Cru Beaujolais 

Nouveau's more serious sister

Cru beaujolais is not beaujolais nouveau--that light and fruity red that's released the third Thursday of November, just weeks after the harvest. With some 35 million bottles sold, beaujolais nouveau is something of a marketing marvel, accounting for more than one-third of the region's total production. But nouveau's very success helps make it one of beaujolais's worst enemies. Many dismiss nouveau as "barely wine," and equate it with the region as a whole, making real beaujolais a tougher sell. Made from the same gamay grape, the other beaujolais is still a very fruit-forward wine but definitely a more serious one. The 10 designated crus located in the foothills of the Beaujolais mountains--typically named for nearby villages--are a step up in quality. The top three wines this week are each from different cru, but each of the three typically produces fuller-bodied wines.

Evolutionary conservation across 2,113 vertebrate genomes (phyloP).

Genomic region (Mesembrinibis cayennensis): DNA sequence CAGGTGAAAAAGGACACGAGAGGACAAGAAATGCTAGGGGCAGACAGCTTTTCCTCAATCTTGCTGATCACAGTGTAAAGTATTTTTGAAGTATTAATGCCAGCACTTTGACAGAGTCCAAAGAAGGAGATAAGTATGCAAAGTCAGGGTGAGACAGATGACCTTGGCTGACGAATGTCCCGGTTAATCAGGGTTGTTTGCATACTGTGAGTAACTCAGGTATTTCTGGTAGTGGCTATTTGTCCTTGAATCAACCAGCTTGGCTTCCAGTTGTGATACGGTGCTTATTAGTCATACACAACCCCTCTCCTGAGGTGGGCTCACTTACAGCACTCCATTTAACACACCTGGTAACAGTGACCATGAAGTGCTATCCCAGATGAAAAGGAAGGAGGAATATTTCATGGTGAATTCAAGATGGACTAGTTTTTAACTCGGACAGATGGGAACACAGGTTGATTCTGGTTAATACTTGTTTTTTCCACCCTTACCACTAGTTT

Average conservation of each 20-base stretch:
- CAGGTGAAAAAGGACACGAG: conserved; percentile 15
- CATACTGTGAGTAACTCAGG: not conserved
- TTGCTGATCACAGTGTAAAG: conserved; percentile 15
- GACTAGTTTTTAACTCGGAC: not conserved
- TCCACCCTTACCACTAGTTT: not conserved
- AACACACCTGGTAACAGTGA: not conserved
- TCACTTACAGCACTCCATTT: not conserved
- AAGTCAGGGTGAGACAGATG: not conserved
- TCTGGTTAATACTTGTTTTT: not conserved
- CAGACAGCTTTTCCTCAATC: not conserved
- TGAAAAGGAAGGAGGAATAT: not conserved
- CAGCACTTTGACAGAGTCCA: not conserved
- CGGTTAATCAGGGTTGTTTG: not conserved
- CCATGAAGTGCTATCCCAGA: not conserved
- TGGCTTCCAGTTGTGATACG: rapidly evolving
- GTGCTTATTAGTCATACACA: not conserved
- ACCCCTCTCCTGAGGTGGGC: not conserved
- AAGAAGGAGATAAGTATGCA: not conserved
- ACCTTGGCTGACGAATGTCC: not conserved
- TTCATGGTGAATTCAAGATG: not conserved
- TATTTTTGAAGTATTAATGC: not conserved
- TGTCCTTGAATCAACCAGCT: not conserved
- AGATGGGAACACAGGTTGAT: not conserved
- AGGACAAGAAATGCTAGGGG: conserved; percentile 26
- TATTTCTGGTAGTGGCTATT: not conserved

2011 Daniel Bouland Morgon, $23

This wine opens with lightly dusty, black cherry and cranberry aromas. The bright berry flavors are full and rich, colored by food-friendly acidity and a hint of leather. Smooth tannins come through on the velvety finish.

2009 Henry Fessy Julienas, $16.99

The aromas in this wine are filled with a juicy core of sweet berry, backed by anise and dark chocolate. This pick is surprisingly big and bold for a beaujolais, but at the same time, it maintains an exceptional balance. Ripe blackberry and raspberry flavors play against tart cherry, while touches of thyme and mineral come through on the finish.

2009 Potel Aviron Moulin a Vent, $20

The deep, dark blackberry aromas in this wine are enticingly supple and blend nicely with an earthy spice component. Tangy cherry up front gives way to silky berry, finishing with racy acidity. This is a well-structured wine that is drinking beautifully now, but with its core of ripe tannins, it will definitely improve with age.

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